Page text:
There are many factors that go into healthy aging. Everything from diet to mental health plays a significant role, but a new study analyzing studies conducted over the previous 27 years suggests that seniors' level of mobility is often the best measurement of their ability to enjoy healthy senior living. The findings, published in Journal of the American Medical Association, highlight the substantial importance of staying physically active and engaged.
The study was led by scientists from the University of Alabama, Birmingham and was focused on reviewing research conducted between 1985 and 2012. Scientists found that mobility issues are often the earliest indicators that seniors may encounter health issues and should signal to caregivers that it may be time to intervene. Lead author Dr. Cynthia Brown says early recognition of limited mobility is key to helping seniors remain independent.
"Mobility limitations are the edge of that slippery slope that leads to loss of function," Brown said. "A decline in mobility seems to quickly lead to an across-the-board decline, including the routine activities of daily living. Mobility is a sort of barometer for how well an older person ages."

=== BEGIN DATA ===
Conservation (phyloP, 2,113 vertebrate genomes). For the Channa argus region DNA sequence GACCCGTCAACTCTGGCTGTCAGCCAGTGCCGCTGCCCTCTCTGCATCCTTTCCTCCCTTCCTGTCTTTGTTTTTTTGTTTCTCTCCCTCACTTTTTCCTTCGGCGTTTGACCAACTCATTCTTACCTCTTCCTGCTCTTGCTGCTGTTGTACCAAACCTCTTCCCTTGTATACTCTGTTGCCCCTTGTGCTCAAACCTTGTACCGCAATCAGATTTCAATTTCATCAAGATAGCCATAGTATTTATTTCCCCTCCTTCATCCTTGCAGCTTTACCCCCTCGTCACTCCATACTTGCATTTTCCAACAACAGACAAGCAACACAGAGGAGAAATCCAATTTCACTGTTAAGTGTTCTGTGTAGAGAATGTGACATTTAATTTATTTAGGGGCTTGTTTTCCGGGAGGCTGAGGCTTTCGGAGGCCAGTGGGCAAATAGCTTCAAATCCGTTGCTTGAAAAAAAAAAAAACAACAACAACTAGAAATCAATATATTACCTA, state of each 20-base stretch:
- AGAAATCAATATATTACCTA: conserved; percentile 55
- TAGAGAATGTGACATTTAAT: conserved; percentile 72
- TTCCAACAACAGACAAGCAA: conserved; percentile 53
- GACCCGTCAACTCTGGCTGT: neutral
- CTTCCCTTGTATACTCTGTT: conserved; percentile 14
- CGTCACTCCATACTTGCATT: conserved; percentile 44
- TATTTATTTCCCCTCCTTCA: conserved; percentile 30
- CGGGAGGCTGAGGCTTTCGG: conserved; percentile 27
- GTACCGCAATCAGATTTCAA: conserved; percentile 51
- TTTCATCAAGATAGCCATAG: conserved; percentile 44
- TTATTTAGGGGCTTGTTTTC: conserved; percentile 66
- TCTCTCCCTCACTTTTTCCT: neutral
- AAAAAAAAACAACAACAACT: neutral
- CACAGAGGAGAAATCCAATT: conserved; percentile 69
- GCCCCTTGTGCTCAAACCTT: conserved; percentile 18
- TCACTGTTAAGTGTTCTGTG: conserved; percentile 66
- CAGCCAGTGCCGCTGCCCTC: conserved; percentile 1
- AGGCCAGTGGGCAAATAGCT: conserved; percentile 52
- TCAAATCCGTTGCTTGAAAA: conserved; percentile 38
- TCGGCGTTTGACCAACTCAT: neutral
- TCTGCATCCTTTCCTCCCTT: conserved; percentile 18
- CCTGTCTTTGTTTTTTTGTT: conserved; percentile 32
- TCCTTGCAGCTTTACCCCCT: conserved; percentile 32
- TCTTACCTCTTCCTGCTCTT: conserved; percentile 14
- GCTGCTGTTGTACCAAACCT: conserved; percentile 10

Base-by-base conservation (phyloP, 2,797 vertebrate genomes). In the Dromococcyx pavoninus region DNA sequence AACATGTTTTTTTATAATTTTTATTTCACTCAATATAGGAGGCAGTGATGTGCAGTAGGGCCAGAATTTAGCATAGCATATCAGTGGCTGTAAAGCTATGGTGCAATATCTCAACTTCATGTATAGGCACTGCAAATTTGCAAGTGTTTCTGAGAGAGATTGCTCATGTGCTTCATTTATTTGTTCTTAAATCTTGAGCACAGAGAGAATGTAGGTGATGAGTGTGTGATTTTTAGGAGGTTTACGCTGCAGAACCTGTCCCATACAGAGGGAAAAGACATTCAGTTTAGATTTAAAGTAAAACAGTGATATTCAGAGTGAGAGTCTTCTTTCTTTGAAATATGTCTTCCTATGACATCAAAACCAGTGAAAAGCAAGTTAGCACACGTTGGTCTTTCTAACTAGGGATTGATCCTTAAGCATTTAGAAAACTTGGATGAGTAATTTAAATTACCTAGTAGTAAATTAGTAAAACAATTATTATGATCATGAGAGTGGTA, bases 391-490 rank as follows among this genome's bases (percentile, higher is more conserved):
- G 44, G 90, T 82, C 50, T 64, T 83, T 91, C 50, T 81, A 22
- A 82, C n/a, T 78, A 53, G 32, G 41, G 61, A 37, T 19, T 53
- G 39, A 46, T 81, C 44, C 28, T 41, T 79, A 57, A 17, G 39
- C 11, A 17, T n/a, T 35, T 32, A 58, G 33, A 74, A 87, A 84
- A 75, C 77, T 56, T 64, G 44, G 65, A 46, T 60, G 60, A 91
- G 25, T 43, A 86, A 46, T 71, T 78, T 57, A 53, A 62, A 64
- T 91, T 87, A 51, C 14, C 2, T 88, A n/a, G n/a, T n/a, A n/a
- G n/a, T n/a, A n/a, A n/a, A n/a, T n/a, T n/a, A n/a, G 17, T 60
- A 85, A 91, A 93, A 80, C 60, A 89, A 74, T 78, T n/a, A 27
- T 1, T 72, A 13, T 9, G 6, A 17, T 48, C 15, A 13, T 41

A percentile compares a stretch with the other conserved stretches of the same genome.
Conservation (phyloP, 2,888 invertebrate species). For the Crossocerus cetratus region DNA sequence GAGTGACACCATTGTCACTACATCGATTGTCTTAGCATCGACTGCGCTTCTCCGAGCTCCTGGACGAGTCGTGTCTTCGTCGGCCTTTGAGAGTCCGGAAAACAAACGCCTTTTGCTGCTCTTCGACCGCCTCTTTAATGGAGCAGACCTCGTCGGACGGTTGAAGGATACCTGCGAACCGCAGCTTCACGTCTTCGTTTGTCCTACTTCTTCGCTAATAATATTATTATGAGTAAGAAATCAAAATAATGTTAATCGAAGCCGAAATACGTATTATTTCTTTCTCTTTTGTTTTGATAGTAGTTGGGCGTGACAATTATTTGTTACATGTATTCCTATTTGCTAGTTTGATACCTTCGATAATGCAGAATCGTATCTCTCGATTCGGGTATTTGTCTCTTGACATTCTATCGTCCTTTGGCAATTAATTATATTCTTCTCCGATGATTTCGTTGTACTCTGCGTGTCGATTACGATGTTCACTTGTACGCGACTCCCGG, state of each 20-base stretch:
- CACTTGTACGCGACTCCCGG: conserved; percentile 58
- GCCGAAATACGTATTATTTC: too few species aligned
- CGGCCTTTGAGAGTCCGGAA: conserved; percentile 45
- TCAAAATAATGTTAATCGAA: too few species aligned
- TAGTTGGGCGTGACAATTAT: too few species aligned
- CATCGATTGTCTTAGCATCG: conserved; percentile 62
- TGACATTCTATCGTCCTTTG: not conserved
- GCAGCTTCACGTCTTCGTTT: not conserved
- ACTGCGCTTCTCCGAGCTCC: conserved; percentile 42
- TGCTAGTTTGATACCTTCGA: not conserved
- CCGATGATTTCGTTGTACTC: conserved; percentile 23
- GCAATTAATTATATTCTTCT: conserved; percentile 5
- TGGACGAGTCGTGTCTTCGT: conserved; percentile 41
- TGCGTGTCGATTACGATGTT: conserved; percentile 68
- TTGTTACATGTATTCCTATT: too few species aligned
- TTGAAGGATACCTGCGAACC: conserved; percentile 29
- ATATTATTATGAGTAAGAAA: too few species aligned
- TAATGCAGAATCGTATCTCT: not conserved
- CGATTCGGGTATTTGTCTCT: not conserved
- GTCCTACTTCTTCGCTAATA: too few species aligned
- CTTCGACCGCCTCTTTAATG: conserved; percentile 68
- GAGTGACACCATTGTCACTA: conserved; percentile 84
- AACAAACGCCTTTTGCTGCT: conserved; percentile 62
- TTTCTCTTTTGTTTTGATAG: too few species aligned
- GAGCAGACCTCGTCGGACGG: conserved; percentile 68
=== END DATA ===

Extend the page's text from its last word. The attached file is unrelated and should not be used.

Recognizing the signs
Aside from significant indicators, such as falls, primary care physicians should focus on asking questions to determine whether their patients are having mobility issues. For instance, asking whether someone has difficulty going up steps, walking one-quarter mile or if they have modified the way they walk can determine whether they have any problems.
While recognizing the signs is certainly important, it's even more crucial to take action. There are a number of ways seniors can improve or maintain their physical function to ensure their mobility does not become limited as they get older. Certain exercises can help improve seniors' ability to get from place to place, the Mayo Clinic notes. For instance, activities that focus on balance and flexibility are important and can help seniors move about more confidently.
Turning one's attention toward the home can also have an impact. Installing grab bars, improving lighting and removing tripping hazards such as rugs, may encourage senior residents to be more physically active and also help them avoid falls.